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Stewart, Roy Theodore (Second-Lieutenant)

Killed in Flying Accident 1918-September-13

Male Head

Birth Date: unkown date (age 19)

Charles Stewart & the late Mrs. Stewart.


Home: Vancouver, B.C.

242 (CS) Sqn- Squadron (RAF)
Toujours Pret (Always ready)
Newhaven Englang
Air Chief MarshalA/C/M
Air MarshalA/M
Air Vice MarshalA/V/M
Air CommodoreA/C
Group CaptainG/C
Wing CommanderW/C
Squadron LeaderS/L
Flight LieutenantF/L
Flying OfficerF/O
Pilot OfficerP/O
Warrant Officer 1st ClassWO1
Warrant Officer 2nd ClassWO2
Flight SergeantFS
Senior AircraftmanSAC
Leading AircraftmanLAC
Aircraftman 1st ClassAC1
Aircraftman 2nd ClassAC2
Service Numbers
152450 RFC
Aircraft lost control and side-slipped into the ground during a test-flight. *S.L.* 1918-09-13; D.H-6 C-7890, 242 Sqn, Newhaven; Side-slipped, crashed and caught fire on coastal anti-submarine patrol, Newhaven area, 2Lt Roy Theodore Stewart (19) killed (Canadian)

Canada Source Canadian Virtual War Memorial

Airco (pre de Havilland) DH 6

Airco DH.6

The Airco DH.6 was a British military trainer biplane used by the Royal Flying Corps during the First World War. Known by various nicknames, including the "Clutching Hand" and "Skyhook", many survived to be used as a civil light aircraft in the postwar era.

The DH.6 was specifically designed as a military trainer, at a time when it was usual for obsolete service types to be used in this role. Geoffrey de Havilland seems to have had two design criteria in mind. The first was that it should be inexpensive and easy to build, and above all, simple to repair after the mishaps common in training units. The top and bottom wings were square-cut and interchangeable, hence roundels often located in unusual positions. They were heavily cambered, and braced with cables rather than streamlined wires. On the original version of the type there was no stagger. Even the fin and rudder, on the prototype of the usual curved de Havilland outline, were cut square on production machines. The fuselage structure was a straight box with no attempt at refinement of outline "“ instructor and pupil sat in tandem on basketwork seats in a single cockpit, spartan even by the standards of the time. The standard engine was the readily available 90 hp (67 kW) RAF 1a. Because of its use in the B.E.2 the engine was familiar to RFC mechanics. No cowling was used, and upswept straight exhaust pipes were fitted. When stocks of the RAF 1a ran short, other engines were fitted, including the 80 hp (60 kW) Renault.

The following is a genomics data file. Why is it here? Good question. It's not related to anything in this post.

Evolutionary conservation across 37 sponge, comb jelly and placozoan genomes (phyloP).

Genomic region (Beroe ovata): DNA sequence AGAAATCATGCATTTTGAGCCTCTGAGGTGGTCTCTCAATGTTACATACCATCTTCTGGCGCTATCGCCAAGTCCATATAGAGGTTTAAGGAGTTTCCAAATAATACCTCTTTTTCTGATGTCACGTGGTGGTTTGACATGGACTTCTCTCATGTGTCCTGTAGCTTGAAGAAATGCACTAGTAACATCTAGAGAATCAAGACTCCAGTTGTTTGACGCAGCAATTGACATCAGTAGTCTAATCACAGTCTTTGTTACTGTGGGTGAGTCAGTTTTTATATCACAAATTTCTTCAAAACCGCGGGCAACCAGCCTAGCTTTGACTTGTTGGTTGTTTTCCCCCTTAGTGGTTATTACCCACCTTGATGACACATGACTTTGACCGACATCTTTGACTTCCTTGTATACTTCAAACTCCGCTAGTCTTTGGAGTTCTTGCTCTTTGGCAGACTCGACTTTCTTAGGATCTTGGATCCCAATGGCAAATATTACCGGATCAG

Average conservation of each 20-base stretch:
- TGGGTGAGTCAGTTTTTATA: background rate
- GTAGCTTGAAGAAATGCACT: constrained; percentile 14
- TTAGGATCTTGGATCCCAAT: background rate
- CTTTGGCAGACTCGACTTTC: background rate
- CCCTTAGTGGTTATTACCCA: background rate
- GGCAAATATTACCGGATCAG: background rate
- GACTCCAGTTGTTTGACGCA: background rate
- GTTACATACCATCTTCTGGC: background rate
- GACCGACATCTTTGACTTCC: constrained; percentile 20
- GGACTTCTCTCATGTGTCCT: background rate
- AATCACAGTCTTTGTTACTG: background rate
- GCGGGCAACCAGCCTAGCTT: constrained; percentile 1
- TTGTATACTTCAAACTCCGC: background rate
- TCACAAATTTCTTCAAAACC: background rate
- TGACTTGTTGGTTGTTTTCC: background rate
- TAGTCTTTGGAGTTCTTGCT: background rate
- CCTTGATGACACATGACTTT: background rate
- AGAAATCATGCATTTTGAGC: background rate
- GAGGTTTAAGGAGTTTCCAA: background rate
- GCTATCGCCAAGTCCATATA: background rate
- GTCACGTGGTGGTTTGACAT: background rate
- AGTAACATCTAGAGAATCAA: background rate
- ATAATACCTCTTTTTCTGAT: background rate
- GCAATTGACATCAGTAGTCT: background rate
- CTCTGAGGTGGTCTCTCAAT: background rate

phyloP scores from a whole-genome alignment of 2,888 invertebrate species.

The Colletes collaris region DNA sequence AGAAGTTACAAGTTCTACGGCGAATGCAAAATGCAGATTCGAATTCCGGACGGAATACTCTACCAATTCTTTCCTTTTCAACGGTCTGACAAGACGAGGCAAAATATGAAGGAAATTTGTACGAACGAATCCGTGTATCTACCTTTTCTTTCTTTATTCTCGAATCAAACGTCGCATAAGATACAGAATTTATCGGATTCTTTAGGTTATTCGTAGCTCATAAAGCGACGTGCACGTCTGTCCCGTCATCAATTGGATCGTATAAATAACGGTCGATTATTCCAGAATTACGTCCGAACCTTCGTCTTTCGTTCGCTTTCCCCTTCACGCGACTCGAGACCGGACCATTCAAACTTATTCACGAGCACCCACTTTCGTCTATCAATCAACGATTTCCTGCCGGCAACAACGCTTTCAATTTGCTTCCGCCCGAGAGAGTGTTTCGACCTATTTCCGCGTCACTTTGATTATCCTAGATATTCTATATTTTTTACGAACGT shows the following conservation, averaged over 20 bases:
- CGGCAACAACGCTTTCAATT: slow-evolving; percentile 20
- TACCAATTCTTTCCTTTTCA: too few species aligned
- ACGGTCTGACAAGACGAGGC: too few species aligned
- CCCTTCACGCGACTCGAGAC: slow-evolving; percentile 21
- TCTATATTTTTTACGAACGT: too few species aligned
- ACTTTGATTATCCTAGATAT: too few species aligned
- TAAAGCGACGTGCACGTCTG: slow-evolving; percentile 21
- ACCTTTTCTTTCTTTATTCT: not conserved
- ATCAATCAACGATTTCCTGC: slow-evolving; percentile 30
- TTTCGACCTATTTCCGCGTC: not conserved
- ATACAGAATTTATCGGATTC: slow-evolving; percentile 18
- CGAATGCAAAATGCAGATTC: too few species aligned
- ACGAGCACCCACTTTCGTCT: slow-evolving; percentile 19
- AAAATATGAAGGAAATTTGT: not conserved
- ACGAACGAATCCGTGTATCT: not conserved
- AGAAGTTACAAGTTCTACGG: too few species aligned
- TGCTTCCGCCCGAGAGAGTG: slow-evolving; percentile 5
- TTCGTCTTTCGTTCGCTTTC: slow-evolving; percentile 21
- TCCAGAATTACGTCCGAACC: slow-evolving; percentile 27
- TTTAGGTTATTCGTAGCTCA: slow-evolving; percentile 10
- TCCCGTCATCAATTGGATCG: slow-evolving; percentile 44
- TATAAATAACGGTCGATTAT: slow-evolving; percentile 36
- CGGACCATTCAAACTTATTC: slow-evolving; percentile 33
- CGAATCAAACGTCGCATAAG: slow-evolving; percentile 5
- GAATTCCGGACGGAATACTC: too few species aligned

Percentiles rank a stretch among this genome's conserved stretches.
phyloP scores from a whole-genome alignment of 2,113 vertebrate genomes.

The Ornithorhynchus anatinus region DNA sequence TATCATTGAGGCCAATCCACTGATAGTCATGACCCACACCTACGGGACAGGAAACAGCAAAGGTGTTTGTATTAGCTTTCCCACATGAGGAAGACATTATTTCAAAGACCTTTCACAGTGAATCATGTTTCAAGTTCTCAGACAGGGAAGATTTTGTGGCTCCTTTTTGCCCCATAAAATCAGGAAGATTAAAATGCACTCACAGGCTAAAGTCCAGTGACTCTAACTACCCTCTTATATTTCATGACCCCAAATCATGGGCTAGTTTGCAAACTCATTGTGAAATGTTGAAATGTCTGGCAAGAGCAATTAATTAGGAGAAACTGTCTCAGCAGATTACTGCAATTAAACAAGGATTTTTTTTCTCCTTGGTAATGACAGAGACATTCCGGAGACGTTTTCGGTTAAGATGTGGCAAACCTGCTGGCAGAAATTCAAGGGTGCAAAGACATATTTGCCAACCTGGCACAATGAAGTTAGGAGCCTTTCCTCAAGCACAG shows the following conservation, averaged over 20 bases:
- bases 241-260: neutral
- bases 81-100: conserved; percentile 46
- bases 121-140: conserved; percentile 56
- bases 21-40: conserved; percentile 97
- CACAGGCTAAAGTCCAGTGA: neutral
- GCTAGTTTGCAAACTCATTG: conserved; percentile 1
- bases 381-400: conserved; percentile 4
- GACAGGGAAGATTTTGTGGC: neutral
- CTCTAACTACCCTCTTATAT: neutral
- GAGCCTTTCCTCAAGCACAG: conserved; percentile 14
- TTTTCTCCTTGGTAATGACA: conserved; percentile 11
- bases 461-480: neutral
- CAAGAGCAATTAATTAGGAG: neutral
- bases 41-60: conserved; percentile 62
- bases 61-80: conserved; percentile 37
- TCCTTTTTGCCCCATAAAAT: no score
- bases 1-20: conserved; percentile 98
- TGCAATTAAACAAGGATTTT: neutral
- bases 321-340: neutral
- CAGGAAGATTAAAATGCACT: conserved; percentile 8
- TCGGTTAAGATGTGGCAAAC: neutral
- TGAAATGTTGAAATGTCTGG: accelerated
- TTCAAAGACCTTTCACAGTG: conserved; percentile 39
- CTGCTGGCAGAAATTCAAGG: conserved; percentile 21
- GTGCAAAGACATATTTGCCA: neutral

The second design criterion was that the new trainer should be relatively safe to fly, both for the student and his instructor. RFC instructors at the time referred to student pilots as "Huns" (the term normally applied to German airmen) and casualties at training schools were high. To improve safety the instructor could decouple the student's controls to avoid having to wrestle with him. The new trainer's flying characteristics were selected to achieve the desired safety. De Havilland had carried out extensive research into stability and control in aircraft while with the Royal Aircraft Factory, which helped in designing a safe but deliberately unstable aircraft. As a result, the DH.6 had very gentle flying characteristics and was probably the most "forgiving" aircraft of its time, allowing itself to be flown "crab wise" in improperly banked turns and able to maintain sustained flight at speeds as low as 30 miles per hour (48 km/h).

In fact, the DH.6 was described as "too safe" to make a good trainer, as its reaction to inexpert piloting was too gentle to prepare pilots for combat aircraft such as the Sopwith Camel, whose handling was unusually difficult even for the era. With its low power, strong construction and lack of streamlining, its maximum speed was very low. Wikipedia

Wkikpedia Wikipedia DH-6

CASPIR Aircraft Groups:
RCAF On Strength (70), Canadian Aircraft Losses (2)
last update: 2021-10-13 19:54:43

DH.6 C7890

242 (CS) Sqn- Squadron (RAF) Toujours Pret

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